The Oklahoma Democratic Party headquarters defaced by anti-Semitic graffiti. Credit: Kate Bierman via Facebook.
Published 9/24/2019 Reading Time 2 min 9 sec
OPINION | By Deon Osborne
Malcolm X once spoke of two choices for black Americans seeking equality in society: the ballot or the bullet. But the threat from climate change adds a terrible dynamic that our revolutionary martyrs hadn’t anticipated: The combination of climate change and institutional racism represent a spirit bomb of epic proportions that threatens our very existence.
The threat of climate change disproportionately hits communities of color. And with research indicating average black wealth will be zero by 2053 if trends continue, our children will be defenseless against the worst environmental effects of white supremacy’s hunger for capital and power.
Donald Trump, in turning away Bahamian survivors of Hurricane Dorian, has already shown us a glimpse of how white supremacist power plans to treat climate refugees in our own nation: those with pale skin and economic resources will be supported while low-income victims with darker skin will be denigrated and abandoned.
Here in Oklahoma, we’re well-versed in the stings of white supremacy. We all know an Isaiah Thomas, a Terrence Crutcher, or another unarmed African descendant of American slaves (ADOS) gunned down by police.
We all know someone locked up in Oklahoma’s largest per capita prison system. And we all know the excuses from officials to hide the plain fact that black lives simply don’t matter to them.
Workers for the State shoot us when we comply, run away, or when we’re unarmed and mentally ill. They lock us up and place barriers to our survival when we are released. They defund our schools and plan prison beds based on third-grade test scores.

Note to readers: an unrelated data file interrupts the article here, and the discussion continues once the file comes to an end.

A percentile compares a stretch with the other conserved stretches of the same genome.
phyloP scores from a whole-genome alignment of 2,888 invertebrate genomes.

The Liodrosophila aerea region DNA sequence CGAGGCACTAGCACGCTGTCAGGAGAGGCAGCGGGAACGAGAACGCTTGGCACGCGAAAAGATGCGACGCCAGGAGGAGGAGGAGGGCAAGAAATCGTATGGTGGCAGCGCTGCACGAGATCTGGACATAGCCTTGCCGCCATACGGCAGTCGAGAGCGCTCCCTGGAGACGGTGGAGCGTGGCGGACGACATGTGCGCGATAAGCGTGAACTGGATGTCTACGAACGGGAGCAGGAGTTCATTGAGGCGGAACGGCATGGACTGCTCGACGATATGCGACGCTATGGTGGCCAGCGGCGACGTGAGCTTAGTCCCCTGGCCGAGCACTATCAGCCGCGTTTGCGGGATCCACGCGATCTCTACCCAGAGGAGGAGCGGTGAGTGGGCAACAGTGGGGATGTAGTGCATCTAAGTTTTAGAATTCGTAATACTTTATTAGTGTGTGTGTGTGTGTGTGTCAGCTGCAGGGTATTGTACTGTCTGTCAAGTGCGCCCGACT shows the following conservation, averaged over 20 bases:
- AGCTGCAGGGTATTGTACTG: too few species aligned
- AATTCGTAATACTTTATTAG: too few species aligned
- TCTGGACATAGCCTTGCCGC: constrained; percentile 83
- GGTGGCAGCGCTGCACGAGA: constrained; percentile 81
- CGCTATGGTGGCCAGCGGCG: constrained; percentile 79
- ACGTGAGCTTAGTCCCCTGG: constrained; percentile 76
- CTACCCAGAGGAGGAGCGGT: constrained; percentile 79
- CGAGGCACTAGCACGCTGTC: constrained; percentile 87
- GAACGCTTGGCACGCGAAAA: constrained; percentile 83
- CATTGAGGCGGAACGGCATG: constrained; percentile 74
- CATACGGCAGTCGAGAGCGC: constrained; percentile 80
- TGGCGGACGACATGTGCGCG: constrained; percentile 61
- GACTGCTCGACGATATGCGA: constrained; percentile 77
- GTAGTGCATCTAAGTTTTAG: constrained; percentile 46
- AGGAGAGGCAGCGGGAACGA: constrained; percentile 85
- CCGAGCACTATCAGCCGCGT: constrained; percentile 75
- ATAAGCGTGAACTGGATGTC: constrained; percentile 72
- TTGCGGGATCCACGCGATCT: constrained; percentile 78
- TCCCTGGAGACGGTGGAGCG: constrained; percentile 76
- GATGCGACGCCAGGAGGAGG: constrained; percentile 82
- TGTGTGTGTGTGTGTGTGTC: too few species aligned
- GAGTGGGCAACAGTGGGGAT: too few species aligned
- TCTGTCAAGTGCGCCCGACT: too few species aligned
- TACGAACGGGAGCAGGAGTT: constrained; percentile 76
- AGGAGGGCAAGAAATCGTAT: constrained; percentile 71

Workers for capitalism offer us sub-prime loans and sinful interest rates. They keep our wages depressed and our communities impoverished.
White supremacist politicians and their electors deny immigration to people with similar skin color. And they deny our children a sustainable future.
But we can still win the war for the soul of this nation if we’re willing to put everything on the line. Because without black people to force the Constitution to live up to its words, this nation would already be soulless.
Winning the war means survival and the opportunity for all people to thrive. Losing the war means a slow, painful erasure of black American’s collective existence.
The way to win this war is simple in theory but difficult in practice: we must come together socially, politically and economically to ensure our continued existence.
We must look beyond the superficial textbooks and dive deeper into our history as the first builders of ancient civilization and the modern United States. We must dismantle the complex practices and policies that keep our communities void of businesses or opportunity and demand reparations for the centuries-long theft of our resources, bodies and minds. And we must defend our communities, by force if necessary, to begin charting a new future with shared goals for how that future should look.
As elements of this nation seek to deprive us of oxygen, our God-given right to breathe enables us to use lethal force against threats to our existence, even if that threat carries a government badge.
In 2020 and beyond, we must consider using both the ballot and the bullet because entertaining all options at our disposal is the only sustainable way forward.
Deon Osborne was born in Minneapolis, MN and raised in Lawton, OK before moving to Norman where he attended the University of Oklahoma. He graduated with a bachelor’s degree in Strategic Media and has written for OU’s student newspaper the OU Daily as well as OKC-based Red Dirt Report. He now lives in Tulsa, where he works at a local youth shelter. He is also a former intern at Oklahoma Policy Institute.